I tend to write paragraphs dedicated to characters, to world-building and a little bit of the themes, but I never have a fixed structure, because… I decide when I write my reviews how I want to do so.
The feelings part take a whole lot more space than anything else in this, to be honest. If the world-building didn’t entirely satisfy me, but I cried my eyes out, rating will still be kind of high. I like books to make me FEEL THINGS. I’m here to be destroyed by books, basically it’s my purpose while reading, okay? Okay.
Whether I liked or hated the book, I always try and think of why others might enjoy the book and recommend it to people. We love recommendations, even if we cry afterwards because we have too many books to read.
Make your reviews stand out – or just make people read them
That’s probably one of the hardest things to do and I am not even sure why I’m making this a paragraph, but let me try.
There are so many book bloggers, so many reviewers, so many reviews out there, it’s almost impossible to stand out. If you find an original idea to review your books, in GIFs, in verse, writing your review upside down or just using three words, you are brilliant. I am not that brilliant, yet I do want people to take time to read my reviews and leave a comment on them, to chat about books with me. That’s what I am here for, after all.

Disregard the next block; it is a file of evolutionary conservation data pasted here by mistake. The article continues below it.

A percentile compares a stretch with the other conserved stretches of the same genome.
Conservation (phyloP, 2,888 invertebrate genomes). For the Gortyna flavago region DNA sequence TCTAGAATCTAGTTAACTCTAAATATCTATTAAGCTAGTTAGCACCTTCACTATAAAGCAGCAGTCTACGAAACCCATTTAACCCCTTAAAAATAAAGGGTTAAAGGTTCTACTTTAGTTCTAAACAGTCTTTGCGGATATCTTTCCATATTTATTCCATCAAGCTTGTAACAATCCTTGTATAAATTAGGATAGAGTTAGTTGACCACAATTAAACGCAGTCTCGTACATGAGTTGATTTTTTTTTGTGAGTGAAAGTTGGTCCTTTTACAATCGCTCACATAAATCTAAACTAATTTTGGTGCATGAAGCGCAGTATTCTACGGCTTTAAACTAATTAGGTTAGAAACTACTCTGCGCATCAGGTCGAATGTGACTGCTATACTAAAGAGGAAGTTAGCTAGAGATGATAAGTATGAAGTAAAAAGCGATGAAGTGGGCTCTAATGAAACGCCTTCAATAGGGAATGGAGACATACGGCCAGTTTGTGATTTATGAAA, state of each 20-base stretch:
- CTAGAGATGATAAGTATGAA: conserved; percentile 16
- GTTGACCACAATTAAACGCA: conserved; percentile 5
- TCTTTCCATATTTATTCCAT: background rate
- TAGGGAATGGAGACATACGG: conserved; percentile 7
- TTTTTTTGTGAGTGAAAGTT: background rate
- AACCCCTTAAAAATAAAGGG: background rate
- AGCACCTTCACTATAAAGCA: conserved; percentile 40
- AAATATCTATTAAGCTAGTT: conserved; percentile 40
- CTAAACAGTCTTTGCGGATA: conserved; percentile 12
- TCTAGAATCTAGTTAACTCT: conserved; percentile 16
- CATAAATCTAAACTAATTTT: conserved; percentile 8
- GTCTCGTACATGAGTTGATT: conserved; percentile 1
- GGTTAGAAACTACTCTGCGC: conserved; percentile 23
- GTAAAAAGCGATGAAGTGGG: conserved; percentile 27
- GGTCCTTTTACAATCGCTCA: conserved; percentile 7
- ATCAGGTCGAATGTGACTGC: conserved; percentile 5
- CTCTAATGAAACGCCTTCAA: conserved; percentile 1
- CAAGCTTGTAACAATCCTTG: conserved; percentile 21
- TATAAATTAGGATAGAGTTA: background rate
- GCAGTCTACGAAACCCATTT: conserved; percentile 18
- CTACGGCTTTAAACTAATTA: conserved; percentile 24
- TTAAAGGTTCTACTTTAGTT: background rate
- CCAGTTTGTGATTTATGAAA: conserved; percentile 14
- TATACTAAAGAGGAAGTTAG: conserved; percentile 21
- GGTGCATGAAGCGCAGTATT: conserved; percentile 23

Okay, we don’t get graded on it, but we do sit around and talk about books. THIS IS FABULOUS.
Here are a list of things I know are working, when it comes to make your book reviews, just… prettier and easier to read:
- Don’t write massive paragraphs (or try not to. I know I need to work on that sometimes)
- Use images! Separators! Titles! Quotes! ANYTHING to give your review space to breathe.
- Switch things up! I write mini-reviews, bullet-point reviews and normal reviews. I personally like switching things up and I know that bullet-points review work better because they’re easy to read.